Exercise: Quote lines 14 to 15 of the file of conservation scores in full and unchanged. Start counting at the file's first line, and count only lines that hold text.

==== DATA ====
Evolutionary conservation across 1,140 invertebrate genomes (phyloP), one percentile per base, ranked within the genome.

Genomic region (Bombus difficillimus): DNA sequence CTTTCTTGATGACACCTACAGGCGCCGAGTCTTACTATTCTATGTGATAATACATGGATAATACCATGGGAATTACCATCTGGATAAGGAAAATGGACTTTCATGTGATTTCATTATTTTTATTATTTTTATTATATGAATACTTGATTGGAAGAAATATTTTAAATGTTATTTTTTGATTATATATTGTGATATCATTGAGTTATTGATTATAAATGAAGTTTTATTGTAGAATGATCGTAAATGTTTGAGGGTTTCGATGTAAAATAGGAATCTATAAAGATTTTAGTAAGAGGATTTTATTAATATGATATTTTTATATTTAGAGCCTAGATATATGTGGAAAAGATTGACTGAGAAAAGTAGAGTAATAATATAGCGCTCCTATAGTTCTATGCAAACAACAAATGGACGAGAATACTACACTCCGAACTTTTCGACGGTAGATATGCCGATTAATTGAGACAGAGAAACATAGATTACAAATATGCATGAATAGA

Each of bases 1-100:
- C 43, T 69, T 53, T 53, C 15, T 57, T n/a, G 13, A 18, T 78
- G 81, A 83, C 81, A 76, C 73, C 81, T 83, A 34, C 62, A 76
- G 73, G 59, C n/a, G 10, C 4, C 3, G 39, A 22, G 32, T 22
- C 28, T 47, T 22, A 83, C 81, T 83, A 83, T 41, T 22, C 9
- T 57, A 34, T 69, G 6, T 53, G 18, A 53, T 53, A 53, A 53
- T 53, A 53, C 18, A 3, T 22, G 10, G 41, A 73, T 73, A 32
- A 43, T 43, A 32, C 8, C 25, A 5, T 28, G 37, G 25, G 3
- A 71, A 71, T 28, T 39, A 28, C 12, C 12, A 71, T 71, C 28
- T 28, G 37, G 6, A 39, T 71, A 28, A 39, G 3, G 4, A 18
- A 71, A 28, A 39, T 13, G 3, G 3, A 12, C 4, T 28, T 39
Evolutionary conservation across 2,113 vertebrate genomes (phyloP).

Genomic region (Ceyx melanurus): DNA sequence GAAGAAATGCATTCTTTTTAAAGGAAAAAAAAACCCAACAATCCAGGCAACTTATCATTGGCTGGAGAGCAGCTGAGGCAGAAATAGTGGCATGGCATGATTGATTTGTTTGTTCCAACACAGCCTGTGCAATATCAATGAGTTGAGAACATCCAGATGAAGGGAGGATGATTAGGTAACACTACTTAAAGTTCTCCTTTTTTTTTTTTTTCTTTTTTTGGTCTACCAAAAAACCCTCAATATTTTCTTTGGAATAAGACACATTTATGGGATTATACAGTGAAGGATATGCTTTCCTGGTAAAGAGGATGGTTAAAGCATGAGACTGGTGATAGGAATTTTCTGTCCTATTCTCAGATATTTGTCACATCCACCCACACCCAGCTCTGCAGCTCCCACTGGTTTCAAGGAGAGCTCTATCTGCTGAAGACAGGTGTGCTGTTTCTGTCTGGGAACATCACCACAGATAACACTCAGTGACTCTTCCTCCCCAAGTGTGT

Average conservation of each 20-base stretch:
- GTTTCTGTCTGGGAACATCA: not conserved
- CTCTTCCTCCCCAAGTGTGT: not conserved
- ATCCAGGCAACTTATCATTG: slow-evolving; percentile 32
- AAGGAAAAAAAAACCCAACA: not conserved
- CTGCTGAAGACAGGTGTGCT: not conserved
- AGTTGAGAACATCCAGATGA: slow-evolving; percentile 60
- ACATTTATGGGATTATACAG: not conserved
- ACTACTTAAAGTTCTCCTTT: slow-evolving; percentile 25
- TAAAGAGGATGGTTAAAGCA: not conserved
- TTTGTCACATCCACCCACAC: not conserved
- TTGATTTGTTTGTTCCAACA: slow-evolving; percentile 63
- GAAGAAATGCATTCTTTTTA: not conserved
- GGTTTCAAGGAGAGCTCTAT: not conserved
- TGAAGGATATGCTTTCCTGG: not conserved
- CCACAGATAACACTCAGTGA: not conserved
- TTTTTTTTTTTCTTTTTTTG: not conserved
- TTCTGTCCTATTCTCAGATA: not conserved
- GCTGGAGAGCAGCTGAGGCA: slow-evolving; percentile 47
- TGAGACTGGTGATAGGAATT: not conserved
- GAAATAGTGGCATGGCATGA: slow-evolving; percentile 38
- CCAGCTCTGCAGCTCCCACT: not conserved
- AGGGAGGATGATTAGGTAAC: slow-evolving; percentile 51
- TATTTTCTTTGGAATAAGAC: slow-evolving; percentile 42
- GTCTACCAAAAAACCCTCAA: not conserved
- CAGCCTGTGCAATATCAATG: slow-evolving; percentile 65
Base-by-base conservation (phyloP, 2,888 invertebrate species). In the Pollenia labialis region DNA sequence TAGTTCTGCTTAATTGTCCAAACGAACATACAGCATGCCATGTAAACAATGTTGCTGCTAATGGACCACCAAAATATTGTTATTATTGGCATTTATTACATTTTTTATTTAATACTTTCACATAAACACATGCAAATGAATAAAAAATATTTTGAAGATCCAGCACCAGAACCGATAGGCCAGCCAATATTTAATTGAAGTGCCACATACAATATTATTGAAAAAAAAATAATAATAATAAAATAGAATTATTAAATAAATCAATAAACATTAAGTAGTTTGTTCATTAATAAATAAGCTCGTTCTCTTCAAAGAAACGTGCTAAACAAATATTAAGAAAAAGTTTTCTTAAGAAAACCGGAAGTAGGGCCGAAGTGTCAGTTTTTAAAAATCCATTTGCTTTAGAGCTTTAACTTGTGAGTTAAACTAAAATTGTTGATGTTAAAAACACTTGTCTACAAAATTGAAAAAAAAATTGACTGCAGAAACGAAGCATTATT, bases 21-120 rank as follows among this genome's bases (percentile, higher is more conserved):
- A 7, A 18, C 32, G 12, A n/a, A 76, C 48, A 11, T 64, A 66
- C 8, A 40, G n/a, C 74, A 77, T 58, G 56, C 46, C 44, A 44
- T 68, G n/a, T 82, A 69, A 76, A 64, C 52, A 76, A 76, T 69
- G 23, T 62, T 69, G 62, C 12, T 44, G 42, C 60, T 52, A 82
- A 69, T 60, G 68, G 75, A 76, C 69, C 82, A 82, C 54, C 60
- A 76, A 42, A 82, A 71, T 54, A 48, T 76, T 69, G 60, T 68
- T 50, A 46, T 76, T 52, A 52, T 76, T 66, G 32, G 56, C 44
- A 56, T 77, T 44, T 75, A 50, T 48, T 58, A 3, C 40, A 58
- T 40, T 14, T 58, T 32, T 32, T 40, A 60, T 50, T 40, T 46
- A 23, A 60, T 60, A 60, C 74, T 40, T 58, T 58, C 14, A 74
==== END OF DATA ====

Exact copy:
Evolutionary conservation across 2,113 vertebrate genomes (phyloP).

Genomic region (Ceyx melanurus): DNA sequence GAAGAAATGCATTCTTTTTAAAGGAAAAAAAAACCCAACAATCCAGGCAACTTATCATTGGCTGGAGAGCAGCTGAGGCAGAAATAGTGGCATGGCATGATTGATTTGTTTGTTCCAACACAGCCTGTGCAATATCAATGAGTTGAGAACATCCAGATGAAGGGAGGATGATTAGGTAACACTACTTAAAGTTCTCCTTTTTTTTTTTTTTCTTTTTTTGGTCTACCAAAAAACCCTCAATATTTTCTTTGGAATAAGACACATTTATGGGATTATACAGTGAAGGATATGCTTTCCTGGTAAAGAGGATGGTTAAAGCATGAGACTGGTGATAGGAATTTTCTGTCCTATTCTCAGATATTTGTCACATCCACCCACACCCAGCTCTGCAGCTCCCACTGGTTTCAAGGAGAGCTCTATCTGCTGAAGACAGGTGTGCTGTTTCTGTCTGGGAACATCACCACAGATAACACTCAGTGACTCTTCCTCCCCAAGTGTGT